For Disease or For Fashion?

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When foreigners come to Japan, many wonder why so many people here wear masks. On the train and in the streets, masks are everywhere. Typically in Japan, masks are used to prevent diseases from spreading. When the flu is going around school, some parents make their kids wear masks, or when someone feels that they are going to get a cold, they wear a mask. Similarly, on trains, many wear masks due to the amount of people around them and the potential to catch germs. However, recently, these masks are being used for something other than prevention of illness.

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According to Nikkei Net, some women wear these “fake” masks when they wake up late or don’t have time to do makeup.  In some cases, eye makeup may be applied but by wearing a mask they look like they have made up their whole face.

Some wear these masks because they think the masks accentuate their “V” line, which accentuates your chin to your cheeks, smoothing the face line, and the “E” line (aesthetic line), which is when one looks at your face, the tip of the nose and the bottom of the chin appear in a straight line, apparently the standard of beauty for plastic surgery.

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In a shopping strip in Shibuya, one of the most crowded areas in Tokyo, when 100 Japanese male and females aged between 10 and 30 wearing masks were surveyed, 31 people, 9 men and 22 women (31%), were not wearing these masks for any medical reason. One 19 year old college student’s reason for this was because he ‘did not want to talk to anyone’.  Additionally a 16 year old high school student who was also surveyed, said he was ‘too lazy to make facial expressions’, while a 25 year-old store clerk said he wore it ‘to hide his tiredness during his shifts’.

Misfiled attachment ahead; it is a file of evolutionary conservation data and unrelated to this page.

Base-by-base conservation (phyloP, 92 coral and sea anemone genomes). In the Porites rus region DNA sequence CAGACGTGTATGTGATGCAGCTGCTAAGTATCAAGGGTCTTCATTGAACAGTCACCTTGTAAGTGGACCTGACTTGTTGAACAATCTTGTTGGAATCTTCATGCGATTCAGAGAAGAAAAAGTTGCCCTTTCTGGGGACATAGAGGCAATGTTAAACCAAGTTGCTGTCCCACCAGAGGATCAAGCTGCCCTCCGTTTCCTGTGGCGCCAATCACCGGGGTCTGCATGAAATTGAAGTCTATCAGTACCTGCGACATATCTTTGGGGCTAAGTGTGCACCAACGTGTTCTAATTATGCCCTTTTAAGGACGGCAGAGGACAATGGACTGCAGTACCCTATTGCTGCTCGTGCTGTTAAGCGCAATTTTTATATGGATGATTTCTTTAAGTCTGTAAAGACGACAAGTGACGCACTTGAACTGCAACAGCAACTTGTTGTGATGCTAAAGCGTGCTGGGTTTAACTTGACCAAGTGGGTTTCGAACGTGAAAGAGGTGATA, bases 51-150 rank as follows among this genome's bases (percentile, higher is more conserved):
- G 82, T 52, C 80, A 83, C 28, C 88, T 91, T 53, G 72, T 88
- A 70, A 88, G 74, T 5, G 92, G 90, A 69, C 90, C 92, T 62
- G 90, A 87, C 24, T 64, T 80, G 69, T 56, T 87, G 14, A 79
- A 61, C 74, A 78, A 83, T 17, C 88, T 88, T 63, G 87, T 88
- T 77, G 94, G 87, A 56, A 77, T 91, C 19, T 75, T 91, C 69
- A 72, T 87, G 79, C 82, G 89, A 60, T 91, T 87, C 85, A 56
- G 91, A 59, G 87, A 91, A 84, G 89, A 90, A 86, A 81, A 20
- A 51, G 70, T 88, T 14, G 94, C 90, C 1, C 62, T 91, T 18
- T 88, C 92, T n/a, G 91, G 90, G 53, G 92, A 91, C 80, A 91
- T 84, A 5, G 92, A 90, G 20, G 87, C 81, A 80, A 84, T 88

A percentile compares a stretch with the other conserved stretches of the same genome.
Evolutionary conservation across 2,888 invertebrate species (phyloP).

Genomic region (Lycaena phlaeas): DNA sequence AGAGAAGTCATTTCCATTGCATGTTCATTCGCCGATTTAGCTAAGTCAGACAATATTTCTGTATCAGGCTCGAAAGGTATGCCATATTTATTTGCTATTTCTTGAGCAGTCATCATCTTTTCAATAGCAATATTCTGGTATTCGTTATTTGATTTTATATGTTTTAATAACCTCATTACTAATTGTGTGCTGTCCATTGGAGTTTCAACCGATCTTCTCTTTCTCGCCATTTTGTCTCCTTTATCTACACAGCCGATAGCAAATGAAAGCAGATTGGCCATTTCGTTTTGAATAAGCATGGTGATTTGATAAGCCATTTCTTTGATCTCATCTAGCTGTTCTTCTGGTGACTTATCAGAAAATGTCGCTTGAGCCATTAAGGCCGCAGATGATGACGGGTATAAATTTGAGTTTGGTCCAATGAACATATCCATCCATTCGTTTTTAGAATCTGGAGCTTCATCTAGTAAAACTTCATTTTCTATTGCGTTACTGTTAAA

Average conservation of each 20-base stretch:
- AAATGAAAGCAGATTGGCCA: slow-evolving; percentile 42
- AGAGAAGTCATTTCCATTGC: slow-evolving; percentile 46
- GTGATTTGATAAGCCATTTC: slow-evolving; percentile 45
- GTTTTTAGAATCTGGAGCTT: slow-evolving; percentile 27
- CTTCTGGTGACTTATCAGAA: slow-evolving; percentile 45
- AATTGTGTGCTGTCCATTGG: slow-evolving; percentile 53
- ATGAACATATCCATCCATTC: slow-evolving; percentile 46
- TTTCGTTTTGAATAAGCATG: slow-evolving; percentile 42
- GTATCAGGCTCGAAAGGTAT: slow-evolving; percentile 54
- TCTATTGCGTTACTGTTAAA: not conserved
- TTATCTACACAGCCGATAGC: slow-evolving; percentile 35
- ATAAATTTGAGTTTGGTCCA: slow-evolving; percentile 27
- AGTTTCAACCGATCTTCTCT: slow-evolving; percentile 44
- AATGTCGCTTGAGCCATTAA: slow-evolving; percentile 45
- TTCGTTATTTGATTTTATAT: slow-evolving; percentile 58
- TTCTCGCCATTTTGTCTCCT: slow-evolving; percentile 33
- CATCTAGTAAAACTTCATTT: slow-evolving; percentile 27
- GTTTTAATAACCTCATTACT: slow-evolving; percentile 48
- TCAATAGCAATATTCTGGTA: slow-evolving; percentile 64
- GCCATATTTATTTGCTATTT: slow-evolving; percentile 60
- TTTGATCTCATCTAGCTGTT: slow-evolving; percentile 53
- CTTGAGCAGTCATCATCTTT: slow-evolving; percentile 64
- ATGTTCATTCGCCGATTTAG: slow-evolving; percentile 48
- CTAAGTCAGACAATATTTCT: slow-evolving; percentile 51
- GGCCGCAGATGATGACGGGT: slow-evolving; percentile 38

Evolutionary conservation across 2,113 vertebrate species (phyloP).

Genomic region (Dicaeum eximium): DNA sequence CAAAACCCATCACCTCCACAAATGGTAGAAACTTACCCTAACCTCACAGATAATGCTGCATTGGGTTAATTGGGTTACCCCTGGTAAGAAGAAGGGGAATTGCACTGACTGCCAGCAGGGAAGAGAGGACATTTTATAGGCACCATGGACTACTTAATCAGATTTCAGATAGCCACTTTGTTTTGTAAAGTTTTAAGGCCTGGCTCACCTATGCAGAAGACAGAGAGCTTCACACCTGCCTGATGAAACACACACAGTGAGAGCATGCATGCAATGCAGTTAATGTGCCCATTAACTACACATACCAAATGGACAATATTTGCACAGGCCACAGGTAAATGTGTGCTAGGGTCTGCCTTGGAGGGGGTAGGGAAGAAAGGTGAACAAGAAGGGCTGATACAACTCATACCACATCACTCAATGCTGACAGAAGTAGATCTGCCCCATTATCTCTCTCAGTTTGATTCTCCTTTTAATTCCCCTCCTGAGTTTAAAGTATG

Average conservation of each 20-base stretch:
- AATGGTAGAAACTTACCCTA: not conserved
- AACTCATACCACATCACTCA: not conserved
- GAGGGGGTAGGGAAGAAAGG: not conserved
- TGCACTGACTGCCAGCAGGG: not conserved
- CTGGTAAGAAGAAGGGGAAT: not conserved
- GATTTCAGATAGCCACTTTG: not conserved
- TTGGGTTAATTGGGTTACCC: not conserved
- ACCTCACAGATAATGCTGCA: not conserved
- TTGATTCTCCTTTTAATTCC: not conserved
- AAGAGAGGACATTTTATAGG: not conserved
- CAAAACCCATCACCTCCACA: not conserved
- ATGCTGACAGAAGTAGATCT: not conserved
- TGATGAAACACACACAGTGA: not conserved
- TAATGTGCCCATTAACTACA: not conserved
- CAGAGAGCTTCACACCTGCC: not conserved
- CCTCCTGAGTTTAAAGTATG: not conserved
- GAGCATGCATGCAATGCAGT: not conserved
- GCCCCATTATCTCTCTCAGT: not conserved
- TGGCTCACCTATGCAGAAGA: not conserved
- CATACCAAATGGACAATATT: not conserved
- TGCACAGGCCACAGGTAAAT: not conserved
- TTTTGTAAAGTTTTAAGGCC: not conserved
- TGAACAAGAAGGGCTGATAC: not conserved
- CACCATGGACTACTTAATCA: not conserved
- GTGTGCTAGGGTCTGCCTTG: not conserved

Yohei Harada, an analyst of young adults ‘culture, says the reason why some wear these masks may be due to people being used to internet and social media, and the need to block off communication with others.

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Some masks are being sold solely for the purpose of beauty, with the shape of the mask less square, to accentuate the “V” line or “E” line.  While common face masks have 4 pleats in total; 2 on top and 2 on bottom, the beauty mask has 1 on top and 3 on the bottom. The mask industry has been able to capitalize on this trend, since the masks which fit womens’ faces are actually better filters, because the typical square mask doesn’t fit the face and can cause particles to sneak inside from the chin and cheek areas. We are also seeing a choice of colour appear, so apart from plain white masks, some men and women are choosing complimentary colours to their outfit (black is a favourite) and even characters’ mouths, and patterns.